The title character of Sanders of the River, Commissioner R.G. Sanders (Leslie Banks), is a British officer who has picked up the white man’s burden and made Nigeria a better place for the Africans who populate it. We know they are happy, because they are always singing. The British do not sing, however, because running an empire is serious business.
Bosambo (Paul Robeson) is a good African chieftain who loves being ruled by Sanders and the British Empire. He sings a lot. Mofolaba (Tony Wane) is an evil African chieftain who hates being ruled by Sanders and the British Empire. He doesn’t sing at all.
When Sanders goes on vacation, Mofolaba spreads a rumor that Sanders is dead. Apparently there is a cult of personality surrounding Sanders, because the place just falls apart as a result. We see lots of animals running about, so even they are upset.
War breaks out, and Sanders has to return. While he was gone, a couple of smugglers had been selling gin and rifles to the natives, which is against the law. But the rifles don’t seem to do the natives any good, because they continue to use spears. Bosambo is captured by Mofolaba. As the boat Sanders is on races to save Bosambo, an officer commands an African worker who is operating the boiler to put more wood on the fire for more speed. The African replies that the boiler will blow. But the British officer is not cowed by mere physics, and he contemptuously dismisses the warning. The boiler backs down and humbly submits to British authority, just like everything else.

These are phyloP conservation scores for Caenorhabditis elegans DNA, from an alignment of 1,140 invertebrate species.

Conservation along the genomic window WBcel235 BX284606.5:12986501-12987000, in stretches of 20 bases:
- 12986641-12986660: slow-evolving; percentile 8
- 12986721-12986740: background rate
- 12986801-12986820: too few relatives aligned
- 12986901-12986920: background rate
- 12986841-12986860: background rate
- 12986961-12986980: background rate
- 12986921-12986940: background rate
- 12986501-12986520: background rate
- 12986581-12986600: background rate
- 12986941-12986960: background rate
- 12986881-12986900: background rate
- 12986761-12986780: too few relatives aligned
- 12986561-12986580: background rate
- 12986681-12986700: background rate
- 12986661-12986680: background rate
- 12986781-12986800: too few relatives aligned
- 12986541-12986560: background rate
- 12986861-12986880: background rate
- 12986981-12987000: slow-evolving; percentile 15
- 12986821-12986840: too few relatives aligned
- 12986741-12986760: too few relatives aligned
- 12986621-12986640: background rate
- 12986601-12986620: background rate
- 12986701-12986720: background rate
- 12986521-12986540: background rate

Thanks to British assistance, Bosambo is able to kill Mofolaba. Sanders names him King of the Peoples of the River, and they all live happily ever after.
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